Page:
Thompson was handed her Oscar by Sir Anthony Hopkins, who played her husband in "Howards End," a British adaptation of E.M. Forster's novel that also won prizes for best art direction and Ruth Prawer Jhabvala's screenplay adaptation. Thompson gave the most eloquent of the actors' acceptance speeches, thanking Forster, director James Ivory, producer Ismael Merchant "for paying me to play" the plum role of Margaret - and calling attention to the lack of good roles for women.
The 3 1/2-hour show was dedicated to women, and special attention was paid to women's past achievements in screenwriting, film editing and costume design. One montage of Edith Head's costumes demonstrated how much impact one woman had on the look of movies, from Mae West's "She Done Him Wrong" to John Huston's "The Man Who Would Be King."
Barbra Streisand, introduced as "the woman who directed `The Prince of Tides,' " said she looked forward to a time when tributes to women in the industry would be unnecessary. The show opened with Lynn Littman's montage, "Oscar's Daughters," a quick survey of movie heroines from Snow White to Margo Channing to Norma Rae to Scarlett O'Hara.
Elizabeth Taylor, who was given the Jean Hersholt Humanitarian award for her pioneering support of the fight against AIDS, was exceptionally poised and articulate as she made her case for compassion. Honored with the same prize was the late Audrey Hepburn, who had worked with UNICEF until just a few months before her death earlier this year.
Another special award was presented by Sophia Loren and Marcello Mastroianni to four-time Oscar winner Federico Fellini, who asked his wife and leading actress, Giulietta Masina, to "please stop crying." The prize for best foreign film went to the French epic, "Indochine."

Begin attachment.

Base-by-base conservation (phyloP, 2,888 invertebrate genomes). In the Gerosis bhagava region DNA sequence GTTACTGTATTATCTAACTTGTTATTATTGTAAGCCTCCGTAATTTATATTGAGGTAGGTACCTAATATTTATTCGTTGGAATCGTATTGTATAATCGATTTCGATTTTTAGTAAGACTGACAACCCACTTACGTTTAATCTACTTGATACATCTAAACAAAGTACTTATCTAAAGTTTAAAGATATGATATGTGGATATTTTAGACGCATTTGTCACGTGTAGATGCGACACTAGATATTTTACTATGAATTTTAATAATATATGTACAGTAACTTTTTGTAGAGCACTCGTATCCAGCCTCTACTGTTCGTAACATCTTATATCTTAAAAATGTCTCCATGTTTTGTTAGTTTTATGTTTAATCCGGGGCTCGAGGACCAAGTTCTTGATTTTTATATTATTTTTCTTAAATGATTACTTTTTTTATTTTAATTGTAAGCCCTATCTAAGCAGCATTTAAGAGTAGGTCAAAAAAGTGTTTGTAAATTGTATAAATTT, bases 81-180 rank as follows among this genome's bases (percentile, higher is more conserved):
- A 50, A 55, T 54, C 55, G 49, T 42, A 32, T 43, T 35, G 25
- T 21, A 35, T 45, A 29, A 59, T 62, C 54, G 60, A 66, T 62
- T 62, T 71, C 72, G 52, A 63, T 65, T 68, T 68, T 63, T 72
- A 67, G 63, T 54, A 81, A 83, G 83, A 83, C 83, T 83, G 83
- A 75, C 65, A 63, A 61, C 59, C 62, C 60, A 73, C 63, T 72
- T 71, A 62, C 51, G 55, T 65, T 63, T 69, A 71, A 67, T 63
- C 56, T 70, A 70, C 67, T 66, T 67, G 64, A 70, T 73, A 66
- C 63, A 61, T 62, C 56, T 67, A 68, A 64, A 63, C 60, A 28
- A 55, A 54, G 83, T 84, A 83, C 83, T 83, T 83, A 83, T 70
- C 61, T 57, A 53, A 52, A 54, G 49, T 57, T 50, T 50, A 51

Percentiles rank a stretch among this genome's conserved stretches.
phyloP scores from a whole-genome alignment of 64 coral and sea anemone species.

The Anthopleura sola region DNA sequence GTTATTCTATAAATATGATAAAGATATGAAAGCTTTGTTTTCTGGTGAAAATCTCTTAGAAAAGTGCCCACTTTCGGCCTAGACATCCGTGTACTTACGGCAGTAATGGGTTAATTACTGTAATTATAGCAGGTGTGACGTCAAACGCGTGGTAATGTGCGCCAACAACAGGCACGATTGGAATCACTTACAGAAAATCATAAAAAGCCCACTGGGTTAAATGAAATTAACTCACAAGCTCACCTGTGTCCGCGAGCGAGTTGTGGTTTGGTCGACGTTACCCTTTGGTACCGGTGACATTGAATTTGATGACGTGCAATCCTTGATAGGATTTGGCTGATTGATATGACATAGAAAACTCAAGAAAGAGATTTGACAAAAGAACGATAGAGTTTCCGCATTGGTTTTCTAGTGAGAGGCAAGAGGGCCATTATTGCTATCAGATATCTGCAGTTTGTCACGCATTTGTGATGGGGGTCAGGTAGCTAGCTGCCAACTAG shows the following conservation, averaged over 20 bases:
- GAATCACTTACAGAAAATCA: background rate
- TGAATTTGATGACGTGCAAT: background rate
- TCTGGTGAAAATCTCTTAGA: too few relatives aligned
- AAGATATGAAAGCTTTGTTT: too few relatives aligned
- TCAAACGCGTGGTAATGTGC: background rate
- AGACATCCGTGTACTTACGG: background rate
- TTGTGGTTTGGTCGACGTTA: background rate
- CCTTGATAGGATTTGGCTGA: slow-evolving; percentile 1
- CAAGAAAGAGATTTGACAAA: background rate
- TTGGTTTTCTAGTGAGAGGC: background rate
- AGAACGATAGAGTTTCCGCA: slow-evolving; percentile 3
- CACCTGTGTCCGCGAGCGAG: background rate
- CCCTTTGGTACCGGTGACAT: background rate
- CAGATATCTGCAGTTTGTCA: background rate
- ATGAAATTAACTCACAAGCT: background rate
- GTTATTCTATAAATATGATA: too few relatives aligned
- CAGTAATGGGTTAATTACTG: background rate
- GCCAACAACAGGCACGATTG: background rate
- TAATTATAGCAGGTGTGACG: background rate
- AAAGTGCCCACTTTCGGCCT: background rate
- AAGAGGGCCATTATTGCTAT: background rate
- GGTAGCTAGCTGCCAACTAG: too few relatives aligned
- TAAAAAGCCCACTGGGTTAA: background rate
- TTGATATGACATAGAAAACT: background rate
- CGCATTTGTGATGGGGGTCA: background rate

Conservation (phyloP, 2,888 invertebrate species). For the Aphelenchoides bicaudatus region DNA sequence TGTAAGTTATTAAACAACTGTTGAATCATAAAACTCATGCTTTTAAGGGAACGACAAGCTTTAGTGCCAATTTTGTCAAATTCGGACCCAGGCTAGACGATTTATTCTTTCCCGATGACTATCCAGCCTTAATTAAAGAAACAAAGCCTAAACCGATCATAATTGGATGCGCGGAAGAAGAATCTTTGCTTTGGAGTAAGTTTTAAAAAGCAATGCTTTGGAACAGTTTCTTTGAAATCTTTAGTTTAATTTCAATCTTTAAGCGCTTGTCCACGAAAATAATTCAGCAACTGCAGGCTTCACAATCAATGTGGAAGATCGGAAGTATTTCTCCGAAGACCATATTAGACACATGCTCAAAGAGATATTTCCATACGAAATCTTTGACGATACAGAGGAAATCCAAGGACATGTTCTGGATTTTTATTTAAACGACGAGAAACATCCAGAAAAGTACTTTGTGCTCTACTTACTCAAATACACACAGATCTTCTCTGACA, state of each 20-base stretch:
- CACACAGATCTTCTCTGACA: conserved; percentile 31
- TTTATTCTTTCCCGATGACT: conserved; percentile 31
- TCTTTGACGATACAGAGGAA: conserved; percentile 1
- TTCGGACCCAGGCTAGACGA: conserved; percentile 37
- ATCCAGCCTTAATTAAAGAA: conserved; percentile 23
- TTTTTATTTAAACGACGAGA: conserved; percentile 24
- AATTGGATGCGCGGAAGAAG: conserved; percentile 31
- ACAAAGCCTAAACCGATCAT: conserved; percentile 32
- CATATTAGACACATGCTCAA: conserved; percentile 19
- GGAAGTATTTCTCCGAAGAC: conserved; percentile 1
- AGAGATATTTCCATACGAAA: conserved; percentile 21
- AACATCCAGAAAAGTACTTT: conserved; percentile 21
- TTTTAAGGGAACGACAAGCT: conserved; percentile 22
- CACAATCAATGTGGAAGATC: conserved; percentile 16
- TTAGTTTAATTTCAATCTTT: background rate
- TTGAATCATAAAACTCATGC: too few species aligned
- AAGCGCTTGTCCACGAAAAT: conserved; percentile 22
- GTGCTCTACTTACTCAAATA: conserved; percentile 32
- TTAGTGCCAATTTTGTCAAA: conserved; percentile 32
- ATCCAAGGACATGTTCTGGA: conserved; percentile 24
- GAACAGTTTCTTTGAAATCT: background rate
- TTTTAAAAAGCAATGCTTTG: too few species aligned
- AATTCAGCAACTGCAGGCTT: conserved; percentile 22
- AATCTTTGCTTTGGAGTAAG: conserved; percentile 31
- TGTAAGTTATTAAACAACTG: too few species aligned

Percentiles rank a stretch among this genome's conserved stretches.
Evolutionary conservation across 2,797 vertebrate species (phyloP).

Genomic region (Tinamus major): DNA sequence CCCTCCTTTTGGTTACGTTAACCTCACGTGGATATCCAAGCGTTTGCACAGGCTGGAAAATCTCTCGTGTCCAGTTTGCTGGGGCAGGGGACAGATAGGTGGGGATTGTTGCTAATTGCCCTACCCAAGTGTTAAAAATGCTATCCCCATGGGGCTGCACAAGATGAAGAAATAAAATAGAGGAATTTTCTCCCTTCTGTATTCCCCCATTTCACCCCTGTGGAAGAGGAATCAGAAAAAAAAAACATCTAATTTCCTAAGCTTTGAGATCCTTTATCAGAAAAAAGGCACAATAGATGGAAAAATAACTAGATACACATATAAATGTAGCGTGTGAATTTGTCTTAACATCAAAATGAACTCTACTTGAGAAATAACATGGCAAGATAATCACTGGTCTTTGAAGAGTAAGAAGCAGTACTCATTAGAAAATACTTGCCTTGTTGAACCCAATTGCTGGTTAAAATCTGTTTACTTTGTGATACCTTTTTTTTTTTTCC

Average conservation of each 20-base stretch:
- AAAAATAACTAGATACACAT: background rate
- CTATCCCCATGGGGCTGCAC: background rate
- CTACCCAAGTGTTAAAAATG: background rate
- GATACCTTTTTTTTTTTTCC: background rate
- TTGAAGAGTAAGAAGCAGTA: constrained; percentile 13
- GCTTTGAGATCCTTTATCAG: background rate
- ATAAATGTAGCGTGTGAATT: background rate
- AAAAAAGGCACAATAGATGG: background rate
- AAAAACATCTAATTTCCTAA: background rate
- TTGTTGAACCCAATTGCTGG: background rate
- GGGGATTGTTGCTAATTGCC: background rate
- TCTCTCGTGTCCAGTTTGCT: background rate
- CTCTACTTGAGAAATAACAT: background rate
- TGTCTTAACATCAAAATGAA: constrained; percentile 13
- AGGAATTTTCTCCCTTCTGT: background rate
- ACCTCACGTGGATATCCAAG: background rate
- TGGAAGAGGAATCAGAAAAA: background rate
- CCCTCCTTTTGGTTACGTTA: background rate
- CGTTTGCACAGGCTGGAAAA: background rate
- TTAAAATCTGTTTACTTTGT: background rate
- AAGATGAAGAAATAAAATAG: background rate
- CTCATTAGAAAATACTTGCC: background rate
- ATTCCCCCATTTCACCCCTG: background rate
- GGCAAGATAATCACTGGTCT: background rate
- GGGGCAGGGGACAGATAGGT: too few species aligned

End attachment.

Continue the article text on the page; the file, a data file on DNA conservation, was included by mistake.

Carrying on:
Discussing the plight of HIV-positive Haitians, Susan Sarandon and Tim Robbins seemed to address the White House directly. So did Barbara Trent, who received the documentary award for "The Panama Deception" and gave a lengthy speech in which she discussed PBS's rejection of the film and the Panama government's attempts to ban it, while accusing the U.S. media of covering up the fact that hundreds and perhaps thousands of Panamanians were killed in the 1989 invasion.
In spite of the political talk, there was a surprising lack of dissension. This was quite unlike those 1970s Oscar telecasts in which Vanessa Redgrave would denounce Zionism, Marlon Brando would send Sacheen Littlefeather to deliver a speech on Indian rights, while the audience would boo or look stunned, or Paddy Chayefsky would come back with a denunciation of actors using the Oscars as a soap box.
Politics even overshadowed emcee Billy Crystal, who entered with Jack Palance, his "City Slickers" partner, but never quite recaptured their spontaneous nuttiness from last year. Crystal got off to a bad start with warmed-over jokes about Sharon Stone and "The Crying Game," got in deeper with a tasteless crack about a proposed Spike Lee movie called "Howard's Beach," then kept on plugging the recent video release of his box-office flop, "Mr. Saturday Night."